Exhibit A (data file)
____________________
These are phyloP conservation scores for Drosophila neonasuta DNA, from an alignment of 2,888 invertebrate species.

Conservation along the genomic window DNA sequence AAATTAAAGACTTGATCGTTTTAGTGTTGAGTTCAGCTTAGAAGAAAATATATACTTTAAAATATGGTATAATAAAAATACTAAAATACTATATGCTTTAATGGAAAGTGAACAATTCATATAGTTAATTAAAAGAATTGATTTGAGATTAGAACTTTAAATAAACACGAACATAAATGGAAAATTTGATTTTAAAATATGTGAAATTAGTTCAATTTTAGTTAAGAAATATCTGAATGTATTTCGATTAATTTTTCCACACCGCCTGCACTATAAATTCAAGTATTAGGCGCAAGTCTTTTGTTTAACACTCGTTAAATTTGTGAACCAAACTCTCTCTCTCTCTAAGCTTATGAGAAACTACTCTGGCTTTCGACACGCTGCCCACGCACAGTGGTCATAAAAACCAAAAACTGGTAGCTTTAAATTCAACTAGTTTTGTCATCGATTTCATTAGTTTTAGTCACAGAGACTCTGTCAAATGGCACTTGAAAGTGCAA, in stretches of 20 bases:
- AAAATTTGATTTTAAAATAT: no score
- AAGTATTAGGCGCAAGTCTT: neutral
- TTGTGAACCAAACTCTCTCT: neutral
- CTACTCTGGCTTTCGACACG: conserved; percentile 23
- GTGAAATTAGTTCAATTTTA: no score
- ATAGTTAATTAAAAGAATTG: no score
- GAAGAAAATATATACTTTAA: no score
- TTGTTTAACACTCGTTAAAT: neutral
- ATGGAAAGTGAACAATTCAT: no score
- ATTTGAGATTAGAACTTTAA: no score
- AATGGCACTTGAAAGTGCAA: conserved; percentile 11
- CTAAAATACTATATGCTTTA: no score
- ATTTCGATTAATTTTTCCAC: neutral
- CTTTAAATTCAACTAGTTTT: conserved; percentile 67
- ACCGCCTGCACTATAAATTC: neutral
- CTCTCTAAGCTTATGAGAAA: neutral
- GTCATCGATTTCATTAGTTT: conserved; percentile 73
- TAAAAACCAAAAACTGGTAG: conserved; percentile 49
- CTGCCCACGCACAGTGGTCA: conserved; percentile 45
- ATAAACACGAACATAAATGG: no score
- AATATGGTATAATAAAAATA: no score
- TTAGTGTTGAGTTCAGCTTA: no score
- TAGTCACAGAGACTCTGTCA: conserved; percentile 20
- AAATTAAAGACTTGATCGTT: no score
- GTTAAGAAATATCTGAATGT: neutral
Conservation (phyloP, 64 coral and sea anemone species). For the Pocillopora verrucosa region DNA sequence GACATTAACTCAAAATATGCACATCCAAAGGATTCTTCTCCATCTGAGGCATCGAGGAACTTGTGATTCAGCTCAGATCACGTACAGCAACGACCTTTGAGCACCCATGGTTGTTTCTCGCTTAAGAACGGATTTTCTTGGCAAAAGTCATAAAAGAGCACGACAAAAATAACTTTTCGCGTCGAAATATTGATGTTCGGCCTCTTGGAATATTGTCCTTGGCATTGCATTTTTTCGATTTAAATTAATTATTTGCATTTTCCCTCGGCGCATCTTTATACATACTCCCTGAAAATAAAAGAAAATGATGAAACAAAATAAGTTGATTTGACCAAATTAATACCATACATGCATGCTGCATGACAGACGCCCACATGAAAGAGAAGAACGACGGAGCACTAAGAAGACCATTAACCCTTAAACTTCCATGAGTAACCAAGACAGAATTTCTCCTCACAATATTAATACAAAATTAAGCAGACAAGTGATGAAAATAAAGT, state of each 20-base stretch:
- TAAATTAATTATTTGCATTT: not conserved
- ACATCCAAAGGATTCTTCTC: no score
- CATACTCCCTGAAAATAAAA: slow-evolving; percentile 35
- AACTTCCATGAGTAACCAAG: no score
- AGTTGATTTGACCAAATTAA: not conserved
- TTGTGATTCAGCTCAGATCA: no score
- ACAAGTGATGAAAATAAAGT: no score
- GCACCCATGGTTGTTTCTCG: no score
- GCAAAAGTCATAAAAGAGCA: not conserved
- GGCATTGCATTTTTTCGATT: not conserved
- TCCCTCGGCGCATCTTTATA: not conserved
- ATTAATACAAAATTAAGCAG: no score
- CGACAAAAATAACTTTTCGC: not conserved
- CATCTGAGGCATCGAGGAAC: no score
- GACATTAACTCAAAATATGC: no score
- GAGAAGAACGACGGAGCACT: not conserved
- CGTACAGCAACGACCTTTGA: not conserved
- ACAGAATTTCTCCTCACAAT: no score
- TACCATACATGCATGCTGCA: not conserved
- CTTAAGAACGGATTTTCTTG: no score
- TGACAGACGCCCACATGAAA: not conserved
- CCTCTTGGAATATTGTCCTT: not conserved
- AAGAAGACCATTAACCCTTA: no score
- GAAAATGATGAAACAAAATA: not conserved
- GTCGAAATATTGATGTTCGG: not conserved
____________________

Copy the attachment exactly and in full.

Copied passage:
These are phyloP conservation scores for Drosophila neonasuta DNA, from an alignment of 2,888 invertebrate species.

Conservation along the genomic window DNA sequence AAATTAAAGACTTGATCGTTTTAGTGTTGAGTTCAGCTTAGAAGAAAATATATACTTTAAAATATGGTATAATAAAAATACTAAAATACTATATGCTTTAATGGAAAGTGAACAATTCATATAGTTAATTAAAAGAATTGATTTGAGATTAGAACTTTAAATAAACACGAACATAAATGGAAAATTTGATTTTAAAATATGTGAAATTAGTTCAATTTTAGTTAAGAAATATCTGAATGTATTTCGATTAATTTTTCCACACCGCCTGCACTATAAATTCAAGTATTAGGCGCAAGTCTTTTGTTTAACACTCGTTAAATTTGTGAACCAAACTCTCTCTCTCTCTAAGCTTATGAGAAACTACTCTGGCTTTCGACACGCTGCCCACGCACAGTGGTCATAAAAACCAAAAACTGGTAGCTTTAAATTCAACTAGTTTTGTCATCGATTTCATTAGTTTTAGTCACAGAGACTCTGTCAAATGGCACTTGAAAGTGCAA, in stretches of 20 bases:
- AAAATTTGATTTTAAAATAT: no score
- AAGTATTAGGCGCAAGTCTT: neutral
- TTGTGAACCAAACTCTCTCT: neutral
- CTACTCTGGCTTTCGACACG: conserved; percentile 23
- GTGAAATTAGTTCAATTTTA: no score
- ATAGTTAATTAAAAGAATTG: no score
- GAAGAAAATATATACTTTAA: no score
- TTGTTTAACACTCGTTAAAT: neutral
- ATGGAAAGTGAACAATTCAT: no score
- ATTTGAGATTAGAACTTTAA: no score
- AATGGCACTTGAAAGTGCAA: conserved; percentile 11
- CTAAAATACTATATGCTTTA: no score
- ATTTCGATTAATTTTTCCAC: neutral
- CTTTAAATTCAACTAGTTTT: conserved; percentile 67
- ACCGCCTGCACTATAAATTC: neutral
- CTCTCTAAGCTTATGAGAAA: neutral
- GTCATCGATTTCATTAGTTT: conserved; percentile 73
- TAAAAACCAAAAACTGGTAG: conserved; percentile 49
- CTGCCCACGCACAGTGGTCA: conserved; percentile 45
- ATAAACACGAACATAAATGG: no score
- AATATGGTATAATAAAAATA: no score
- TTAGTGTTGAGTTCAGCTTA: no score
- TAGTCACAGAGACTCTGTCA: conserved; percentile 20
- AAATTAAAGACTTGATCGTT: no score
- GTTAAGAAATATCTGAATGT: neutral
Conservation (phyloP, 64 coral and sea anemone species). For the Pocillopora verrucosa region DNA sequence GACATTAACTCAAAATATGCACATCCAAAGGATTCTTCTCCATCTGAGGCATCGAGGAACTTGTGATTCAGCTCAGATCACGTACAGCAACGACCTTTGAGCACCCATGGTTGTTTCTCGCTTAAGAACGGATTTTCTTGGCAAAAGTCATAAAAGAGCACGACAAAAATAACTTTTCGCGTCGAAATATTGATGTTCGGCCTCTTGGAATATTGTCCTTGGCATTGCATTTTTTCGATTTAAATTAATTATTTGCATTTTCCCTCGGCGCATCTTTATACATACTCCCTGAAAATAAAAGAAAATGATGAAACAAAATAAGTTGATTTGACCAAATTAATACCATACATGCATGCTGCATGACAGACGCCCACATGAAAGAGAAGAACGACGGAGCACTAAGAAGACCATTAACCCTTAAACTTCCATGAGTAACCAAGACAGAATTTCTCCTCACAATATTAATACAAAATTAAGCAGACAAGTGATGAAAATAAAGT, state of each 20-base stretch:
- TAAATTAATTATTTGCATTT: not conserved
- ACATCCAAAGGATTCTTCTC: no score
- CATACTCCCTGAAAATAAAA: slow-evolving; percentile 35
- AACTTCCATGAGTAACCAAG: no score
- AGTTGATTTGACCAAATTAA: not conserved
- TTGTGATTCAGCTCAGATCA: no score
- ACAAGTGATGAAAATAAAGT: no score
- GCACCCATGGTTGTTTCTCG: no score
- GCAAAAGTCATAAAAGAGCA: not conserved
- GGCATTGCATTTTTTCGATT: not conserved
- TCCCTCGGCGCATCTTTATA: not conserved
- ATTAATACAAAATTAAGCAG: no score
- CGACAAAAATAACTTTTCGC: not conserved
- CATCTGAGGCATCGAGGAAC: no score
- GACATTAACTCAAAATATGC: no score
- GAGAAGAACGACGGAGCACT: not conserved
- CGTACAGCAACGACCTTTGA: not conserved
- ACAGAATTTCTCCTCACAAT: no score
- TACCATACATGCATGCTGCA: not conserved
- CTTAAGAACGGATTTTCTTG: no score
- TGACAGACGCCCACATGAAA: not conserved
- CCTCTTGGAATATTGTCCTT: not conserved
- AAGAAGACCATTAACCCTTA: no score
- GAAAATGATGAAACAAAATA: not conserved
- GTCGAAATATTGATGTTCGG: not conserved